A Comprehensive Guide to Successfully Selling a CPA Firm
One of the first tasks of developing any strategy is to have a clear definition of what success looks like. Successfully selling a CPA firm is no different. What we hope we’ve accomplished with this column is to provide you with a high-level view of the key areas of how the majority of our past clients have viewed success. Many of our past clients have most certainly had unique goals within these five broad categories. What are yours?
The five key components of a successful deal:
Number one is timing.
Timing your exit properly is crucial. We’ve seen many deals fail at all stages due to inappropriate timing. This could mean the seller is letting go before they are ready, or letting go a little too late.
When we have a seller come to us prematurely, they tend to micromanage negotiations, and sabotage a fair sale because they simply aren’t ready to pass on what they have built. It is a waste of their time, our time and that of the buyer.
Now, if a seller comes to us a few years too late, the practice can be in stagnation or decline and the seller lacks the energy to foster growth in the firm. This can obviously make the sale of a practice less lucrative and more time consuming.
In some cases, it is obvious to an owner when to sell, for instance there is an illness in the family or the arrival of a new grandchild. But in the absence of a major life event, you may be wondering how you will know when the time is right. Here are some factors to consider that can help you achieve optimal timing:
When will you have enough money to retire?
This is both and obvious and important consideration, and often CPA’s have a good understanding of their financial situations. That being said, you likely won’t be ready to sell unless your retirement funds are in order.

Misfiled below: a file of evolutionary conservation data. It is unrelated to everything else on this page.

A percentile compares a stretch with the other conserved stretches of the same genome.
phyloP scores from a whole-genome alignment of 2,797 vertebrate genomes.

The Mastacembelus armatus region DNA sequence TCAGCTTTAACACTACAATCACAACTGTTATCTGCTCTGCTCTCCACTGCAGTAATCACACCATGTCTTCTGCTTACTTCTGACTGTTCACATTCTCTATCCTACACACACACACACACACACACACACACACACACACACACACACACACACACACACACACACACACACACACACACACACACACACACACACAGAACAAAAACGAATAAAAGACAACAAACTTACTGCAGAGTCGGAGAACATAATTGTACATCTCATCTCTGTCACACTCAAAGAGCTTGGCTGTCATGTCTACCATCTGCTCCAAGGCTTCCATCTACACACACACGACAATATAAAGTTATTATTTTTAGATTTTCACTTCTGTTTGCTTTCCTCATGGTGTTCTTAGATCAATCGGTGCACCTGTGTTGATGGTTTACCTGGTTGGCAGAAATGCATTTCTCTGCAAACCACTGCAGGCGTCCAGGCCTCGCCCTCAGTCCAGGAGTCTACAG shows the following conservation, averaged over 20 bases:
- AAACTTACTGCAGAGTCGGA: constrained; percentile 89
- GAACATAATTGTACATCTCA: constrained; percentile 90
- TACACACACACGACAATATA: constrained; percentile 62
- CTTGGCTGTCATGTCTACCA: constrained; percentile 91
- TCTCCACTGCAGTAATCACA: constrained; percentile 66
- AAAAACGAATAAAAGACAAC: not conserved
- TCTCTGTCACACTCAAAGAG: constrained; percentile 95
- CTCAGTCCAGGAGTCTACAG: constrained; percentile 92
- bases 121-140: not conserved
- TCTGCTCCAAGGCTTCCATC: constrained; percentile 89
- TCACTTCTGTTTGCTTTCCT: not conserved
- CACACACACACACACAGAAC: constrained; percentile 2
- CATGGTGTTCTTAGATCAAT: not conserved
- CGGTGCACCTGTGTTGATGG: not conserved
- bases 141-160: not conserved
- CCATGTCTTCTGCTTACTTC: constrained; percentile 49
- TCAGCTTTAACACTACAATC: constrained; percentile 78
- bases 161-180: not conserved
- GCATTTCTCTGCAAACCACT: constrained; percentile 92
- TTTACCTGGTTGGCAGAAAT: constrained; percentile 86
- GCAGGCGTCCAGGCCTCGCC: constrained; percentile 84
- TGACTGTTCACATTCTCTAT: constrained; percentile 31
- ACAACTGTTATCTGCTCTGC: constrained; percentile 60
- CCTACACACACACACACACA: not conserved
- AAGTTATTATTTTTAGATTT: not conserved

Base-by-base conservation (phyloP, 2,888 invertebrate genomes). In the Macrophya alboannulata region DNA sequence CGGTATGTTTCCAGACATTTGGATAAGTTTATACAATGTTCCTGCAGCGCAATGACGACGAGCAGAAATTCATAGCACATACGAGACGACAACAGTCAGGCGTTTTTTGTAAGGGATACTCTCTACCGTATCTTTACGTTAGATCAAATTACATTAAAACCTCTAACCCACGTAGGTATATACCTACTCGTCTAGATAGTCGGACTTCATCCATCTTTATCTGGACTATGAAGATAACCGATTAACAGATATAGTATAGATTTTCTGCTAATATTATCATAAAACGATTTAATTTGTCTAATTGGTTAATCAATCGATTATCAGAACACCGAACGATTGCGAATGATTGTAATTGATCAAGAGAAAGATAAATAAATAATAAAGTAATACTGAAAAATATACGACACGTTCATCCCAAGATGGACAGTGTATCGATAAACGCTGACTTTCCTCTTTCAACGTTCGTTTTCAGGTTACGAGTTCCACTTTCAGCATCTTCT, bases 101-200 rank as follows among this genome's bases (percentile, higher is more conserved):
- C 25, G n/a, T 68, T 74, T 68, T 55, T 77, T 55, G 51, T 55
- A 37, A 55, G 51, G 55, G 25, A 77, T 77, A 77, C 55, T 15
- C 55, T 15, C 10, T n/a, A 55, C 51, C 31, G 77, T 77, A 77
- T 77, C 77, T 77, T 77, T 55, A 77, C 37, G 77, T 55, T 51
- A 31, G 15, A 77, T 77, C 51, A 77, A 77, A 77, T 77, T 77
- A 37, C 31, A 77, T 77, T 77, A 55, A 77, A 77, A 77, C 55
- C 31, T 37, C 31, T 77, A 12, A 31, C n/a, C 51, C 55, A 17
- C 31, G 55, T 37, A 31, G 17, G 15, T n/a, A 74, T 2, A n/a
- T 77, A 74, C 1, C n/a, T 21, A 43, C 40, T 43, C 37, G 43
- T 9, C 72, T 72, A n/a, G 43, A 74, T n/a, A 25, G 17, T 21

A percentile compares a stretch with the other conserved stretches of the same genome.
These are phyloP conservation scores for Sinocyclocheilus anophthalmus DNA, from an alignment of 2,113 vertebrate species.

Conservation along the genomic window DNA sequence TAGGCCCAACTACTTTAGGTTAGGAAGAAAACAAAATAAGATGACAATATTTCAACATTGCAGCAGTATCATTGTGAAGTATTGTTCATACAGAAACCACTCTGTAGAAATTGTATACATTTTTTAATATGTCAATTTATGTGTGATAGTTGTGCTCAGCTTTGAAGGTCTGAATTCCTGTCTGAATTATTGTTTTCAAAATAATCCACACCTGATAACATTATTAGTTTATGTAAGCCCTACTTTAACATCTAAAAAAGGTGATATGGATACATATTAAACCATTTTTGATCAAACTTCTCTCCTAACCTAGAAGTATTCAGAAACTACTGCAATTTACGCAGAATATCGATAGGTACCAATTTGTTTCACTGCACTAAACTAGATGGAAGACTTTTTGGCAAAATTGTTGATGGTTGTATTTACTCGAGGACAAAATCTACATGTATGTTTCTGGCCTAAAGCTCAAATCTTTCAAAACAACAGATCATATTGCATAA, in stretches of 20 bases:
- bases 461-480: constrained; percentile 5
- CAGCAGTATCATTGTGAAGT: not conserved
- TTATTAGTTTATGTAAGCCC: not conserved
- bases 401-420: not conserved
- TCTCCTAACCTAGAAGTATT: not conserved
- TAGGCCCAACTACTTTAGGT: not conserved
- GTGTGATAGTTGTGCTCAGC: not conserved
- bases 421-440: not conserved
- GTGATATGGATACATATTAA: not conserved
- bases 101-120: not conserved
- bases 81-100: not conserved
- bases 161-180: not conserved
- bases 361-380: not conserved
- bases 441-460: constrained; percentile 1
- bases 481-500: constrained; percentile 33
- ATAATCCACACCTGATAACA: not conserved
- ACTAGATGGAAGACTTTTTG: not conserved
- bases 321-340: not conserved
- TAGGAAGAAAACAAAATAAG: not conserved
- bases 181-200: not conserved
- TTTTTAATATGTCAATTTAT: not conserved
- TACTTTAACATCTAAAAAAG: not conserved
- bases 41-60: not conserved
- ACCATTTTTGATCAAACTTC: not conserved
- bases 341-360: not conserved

Do you have a plan for what you’ll do after leaving the practice?
Knowing what you want to do with your time can be a big motivator for exiting. This could mean you have grandiose plans for leisure and time with family, or maybe even another career pulling you from the practice. A surprising amount of our retired CPA’s find enjoyment in lucrative part-time employment that keeps them stimulated with a much-wanted reduction in time and responsibility.
Once you have decided to leave, how long will the exit take?
This will depend on a number or factors: what kind of shareholder or partnership agreements you have, how marketable the practice is, and the length of time it will take for client transition.
The most important take-away when it comes to timing your sale however is, to have clear goals and realistic expectations.
Number two is finding the right fit.
There are several key areas you should focus on when initially deciding if a potential buyer is a good fit for your practice.
Who is their ideal client?
What kind of client are they expecting to acquire? Does it align with your current clientele? Asking these kinds of questions upfront can give you a good indication of how you relate to this buyer. A good cultural fit is a very positive initial sign.
What is the buyer’s background?